Despite the namedropping of the USSR’s Great Dictator and a bit of flag-waving in the end, this film, directed by Vasili Zhuravlyov, is refreshingly free from stodgy propaganda. At heart it is a fun juvenile adventure movie, aimed directly at the young would-be space pioneers of the future. The edutainment angle is there, but never overbearing. When Hollywood was still avoiding SF like the plague, national movie company Mosfilm splashed out on a costly, impressive space adventure, no doubt inspired by Fritz Lang’s Woman in the Moon from 1929. The special effects are ambitious, utilising ground-breaking wirework for zero-gravity conditions and long stretches of stop-motion animation for the low-gravity sequences on te moon, even though they are not always entirely convincing. miniatures are all first class, as are the designs for both the moon and the spacecraft. The script is well written: the adventure is exciting and both the flight and the moon scenes carry with them a sense of awe and wonder. There is a good deal of humour, and it is actually funny. Despite being made in 1936, this is a silent films, as were most movies intended for wide distribution in the Soviet union at the time, since most of the country’s movie theatres had not yet been adapted for sound. Full review.
A restored version of the film with English intertitles is available on sovietmoviesonline.com, and for free on Youtube. It has also been released as an Editions Filmmuseum DVD.
7. Our Heavenly Bodies (1925)
Wunder der Schöpfung, or Our Heavenly Bodies, is the most neglected SF masterpiece of the silent era – partly, one suspects, because it is an edutainment movie rather than a straight fictional story. What makes it so astounding is not only its immense scope – in its running time of 90 minutes it not only incorporates the entire history of our planet – from its birth, the formation of life, and its eventual destruction. It also gives us a basic introductory lesson in astronomy, evolution and the natural sciences. In between illustrated lectures it sets out into the speculative void – fictional segments take us out into space in a spaceship, with which we visit the moon and the planets in our solar system. Setting foot on these strange celestial bodies alongside the astronauts of the film, we experience the shifts in gravitation, gaze out over the wondrous, otherworldly landscapes, and even meet the hypothetical inhabitants that might live on these planets. In essence, this is Carl Sagan’s TV show Cosmos, only condensed into an hour and a half. No, what makes this film so extraordinary are the visuals. Drawing from the same art deco influences as the design team on Metropolis, the film shows us impressive futuristic landscapes and director Hanns Walter Kornblum uses nifty practical effects to portray weightlessness in space – effects that were noted by Stanley Kubrick, who re-created them in 2001: A Space Odyssey. The film is basically a 90-minute special effects reel, using every trick known to filmmakers at the time: stop-motion animation, claymation, black screen replacement shots, double exposure shots, rod puppets, stop-trick photography, traditional animation and forced perspective photography. Most impressive is the miniature photography showing the entire solar system, each planet and moon, in motion around the sun. These effects were made with the help of six cinematographers and nine animators. Of course, it’s crude by today’s standards, and the science is naturally off a bit since our understanding of space and the universe has broadened. But as a visual journey it is eclipsed by few, if any, films of the silent era. Full review.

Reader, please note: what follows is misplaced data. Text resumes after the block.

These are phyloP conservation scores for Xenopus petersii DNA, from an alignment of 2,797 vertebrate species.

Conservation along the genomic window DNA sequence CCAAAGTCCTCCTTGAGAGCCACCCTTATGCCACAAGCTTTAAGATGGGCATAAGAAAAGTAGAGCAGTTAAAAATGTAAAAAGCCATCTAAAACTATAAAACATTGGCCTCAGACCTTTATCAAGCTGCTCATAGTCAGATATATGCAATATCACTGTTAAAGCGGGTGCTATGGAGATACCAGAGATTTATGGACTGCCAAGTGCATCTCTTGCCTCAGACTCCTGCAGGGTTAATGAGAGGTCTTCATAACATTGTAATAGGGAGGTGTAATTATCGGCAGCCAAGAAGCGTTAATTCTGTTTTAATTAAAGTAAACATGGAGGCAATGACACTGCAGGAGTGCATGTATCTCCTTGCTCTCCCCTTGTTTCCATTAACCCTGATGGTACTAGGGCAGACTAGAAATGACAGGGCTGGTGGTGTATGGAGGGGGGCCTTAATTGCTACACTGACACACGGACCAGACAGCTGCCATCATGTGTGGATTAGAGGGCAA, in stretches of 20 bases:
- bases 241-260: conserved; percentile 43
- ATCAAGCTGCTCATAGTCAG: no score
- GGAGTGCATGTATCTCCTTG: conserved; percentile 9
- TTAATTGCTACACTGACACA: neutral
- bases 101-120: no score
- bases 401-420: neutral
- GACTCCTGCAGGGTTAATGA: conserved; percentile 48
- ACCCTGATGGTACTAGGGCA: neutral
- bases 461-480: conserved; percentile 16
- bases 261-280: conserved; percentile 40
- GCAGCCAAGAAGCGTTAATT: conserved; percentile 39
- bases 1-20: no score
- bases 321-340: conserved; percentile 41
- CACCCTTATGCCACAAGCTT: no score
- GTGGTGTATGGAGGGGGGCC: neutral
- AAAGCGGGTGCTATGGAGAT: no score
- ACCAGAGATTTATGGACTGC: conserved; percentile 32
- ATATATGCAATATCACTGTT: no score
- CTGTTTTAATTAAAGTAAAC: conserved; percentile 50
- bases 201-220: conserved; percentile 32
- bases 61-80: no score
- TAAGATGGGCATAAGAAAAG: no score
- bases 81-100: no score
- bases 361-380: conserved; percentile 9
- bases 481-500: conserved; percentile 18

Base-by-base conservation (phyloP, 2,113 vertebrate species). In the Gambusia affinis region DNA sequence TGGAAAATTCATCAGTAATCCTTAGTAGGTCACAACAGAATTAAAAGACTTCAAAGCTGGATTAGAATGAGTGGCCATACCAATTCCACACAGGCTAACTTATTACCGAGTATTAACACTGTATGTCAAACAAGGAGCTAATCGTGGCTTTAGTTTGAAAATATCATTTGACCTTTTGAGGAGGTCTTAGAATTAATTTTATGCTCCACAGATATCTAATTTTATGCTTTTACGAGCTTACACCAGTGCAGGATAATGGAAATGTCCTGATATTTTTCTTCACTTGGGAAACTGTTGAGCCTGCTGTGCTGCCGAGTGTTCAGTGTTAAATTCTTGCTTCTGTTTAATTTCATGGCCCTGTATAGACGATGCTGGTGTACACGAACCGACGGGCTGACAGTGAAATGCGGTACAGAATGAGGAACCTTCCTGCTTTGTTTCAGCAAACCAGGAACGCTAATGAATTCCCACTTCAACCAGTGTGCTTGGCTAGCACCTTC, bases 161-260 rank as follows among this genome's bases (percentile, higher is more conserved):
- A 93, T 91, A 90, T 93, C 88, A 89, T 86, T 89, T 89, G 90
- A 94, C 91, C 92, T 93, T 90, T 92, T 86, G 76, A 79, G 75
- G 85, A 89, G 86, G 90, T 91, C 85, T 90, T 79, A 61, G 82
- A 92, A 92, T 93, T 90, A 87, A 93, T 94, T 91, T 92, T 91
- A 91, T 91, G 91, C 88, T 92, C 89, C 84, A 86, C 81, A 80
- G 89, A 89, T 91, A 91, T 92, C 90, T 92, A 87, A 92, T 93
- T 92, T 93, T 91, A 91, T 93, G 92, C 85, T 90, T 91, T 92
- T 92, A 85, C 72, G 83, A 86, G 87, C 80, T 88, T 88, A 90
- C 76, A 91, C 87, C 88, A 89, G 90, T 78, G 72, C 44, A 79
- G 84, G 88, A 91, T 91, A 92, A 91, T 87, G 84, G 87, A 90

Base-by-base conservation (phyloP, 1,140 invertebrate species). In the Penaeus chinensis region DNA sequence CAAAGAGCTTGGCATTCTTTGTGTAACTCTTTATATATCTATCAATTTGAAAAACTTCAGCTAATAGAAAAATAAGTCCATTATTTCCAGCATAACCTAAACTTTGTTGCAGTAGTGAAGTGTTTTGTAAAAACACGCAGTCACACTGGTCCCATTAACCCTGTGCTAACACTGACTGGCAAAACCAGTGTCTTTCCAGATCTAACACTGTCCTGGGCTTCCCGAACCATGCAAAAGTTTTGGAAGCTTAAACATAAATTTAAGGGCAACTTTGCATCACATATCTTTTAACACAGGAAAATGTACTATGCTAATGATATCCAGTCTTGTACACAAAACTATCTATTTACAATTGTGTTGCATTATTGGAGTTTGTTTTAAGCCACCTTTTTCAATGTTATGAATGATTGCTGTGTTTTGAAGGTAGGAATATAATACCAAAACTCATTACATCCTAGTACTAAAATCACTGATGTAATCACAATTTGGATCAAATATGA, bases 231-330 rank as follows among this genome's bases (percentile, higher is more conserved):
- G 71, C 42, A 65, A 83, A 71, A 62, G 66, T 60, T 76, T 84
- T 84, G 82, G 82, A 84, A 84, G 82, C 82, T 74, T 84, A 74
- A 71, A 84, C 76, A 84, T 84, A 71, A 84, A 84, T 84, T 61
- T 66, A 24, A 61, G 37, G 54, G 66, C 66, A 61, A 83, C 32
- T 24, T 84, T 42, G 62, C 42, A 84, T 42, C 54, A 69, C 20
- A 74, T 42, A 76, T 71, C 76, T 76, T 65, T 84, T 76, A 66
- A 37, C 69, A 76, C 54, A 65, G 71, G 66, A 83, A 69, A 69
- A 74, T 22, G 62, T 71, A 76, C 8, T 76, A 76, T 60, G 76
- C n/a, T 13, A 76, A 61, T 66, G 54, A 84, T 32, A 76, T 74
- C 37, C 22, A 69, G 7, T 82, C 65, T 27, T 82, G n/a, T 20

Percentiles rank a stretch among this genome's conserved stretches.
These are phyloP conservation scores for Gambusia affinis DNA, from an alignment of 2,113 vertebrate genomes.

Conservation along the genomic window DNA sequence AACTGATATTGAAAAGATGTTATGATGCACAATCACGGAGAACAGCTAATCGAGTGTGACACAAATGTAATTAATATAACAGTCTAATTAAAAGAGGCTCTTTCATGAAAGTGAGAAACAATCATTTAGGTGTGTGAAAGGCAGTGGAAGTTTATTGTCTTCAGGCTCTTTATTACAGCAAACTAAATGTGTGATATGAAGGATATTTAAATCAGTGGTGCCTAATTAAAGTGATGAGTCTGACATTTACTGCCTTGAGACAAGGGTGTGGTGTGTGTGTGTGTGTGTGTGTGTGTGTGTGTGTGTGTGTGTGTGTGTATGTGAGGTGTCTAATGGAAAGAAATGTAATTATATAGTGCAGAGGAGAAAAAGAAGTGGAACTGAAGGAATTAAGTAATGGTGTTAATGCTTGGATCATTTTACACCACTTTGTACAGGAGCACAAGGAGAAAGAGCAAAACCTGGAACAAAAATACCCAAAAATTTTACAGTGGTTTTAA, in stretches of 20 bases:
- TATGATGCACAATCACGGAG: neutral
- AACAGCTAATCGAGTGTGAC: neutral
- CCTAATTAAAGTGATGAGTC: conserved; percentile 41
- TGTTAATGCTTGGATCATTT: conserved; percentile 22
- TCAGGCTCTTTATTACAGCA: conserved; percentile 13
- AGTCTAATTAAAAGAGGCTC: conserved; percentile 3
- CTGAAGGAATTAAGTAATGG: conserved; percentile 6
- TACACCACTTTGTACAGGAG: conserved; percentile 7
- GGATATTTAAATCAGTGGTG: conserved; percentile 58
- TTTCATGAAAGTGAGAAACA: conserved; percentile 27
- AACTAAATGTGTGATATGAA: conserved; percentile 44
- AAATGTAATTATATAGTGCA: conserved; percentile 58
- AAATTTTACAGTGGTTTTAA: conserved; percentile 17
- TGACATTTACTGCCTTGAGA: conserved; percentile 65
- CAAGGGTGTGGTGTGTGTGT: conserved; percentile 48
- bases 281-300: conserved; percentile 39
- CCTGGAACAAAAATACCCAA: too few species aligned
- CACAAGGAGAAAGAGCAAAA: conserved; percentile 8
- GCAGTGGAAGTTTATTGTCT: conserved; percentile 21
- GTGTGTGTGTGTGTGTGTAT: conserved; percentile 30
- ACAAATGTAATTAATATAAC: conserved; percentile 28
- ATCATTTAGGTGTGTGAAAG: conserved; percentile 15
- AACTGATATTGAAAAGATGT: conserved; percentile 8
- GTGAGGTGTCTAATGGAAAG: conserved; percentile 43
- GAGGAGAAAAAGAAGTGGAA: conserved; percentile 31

Available on Youtube with German intertitles, and as an Editions Filmmuseum DVD with English ditto.
6. Homunculus (1916)
A roaring success in Germany and other parts of Europe upon its release, and all but forgotten today, Homunculus is a classic example of the German ambition when it came to filmmaking in the 1910’s. In the US, a “film serial” generally meant 20-minute western or crime shorts where a daring gal chased a criminal mastermind. In Germany a “film serial” could mean three two-hour films depicting the country’s Medieval legends or, as in this case, six one-hour films following the doomed existence of an artificial man with superhuman powers but without a soul.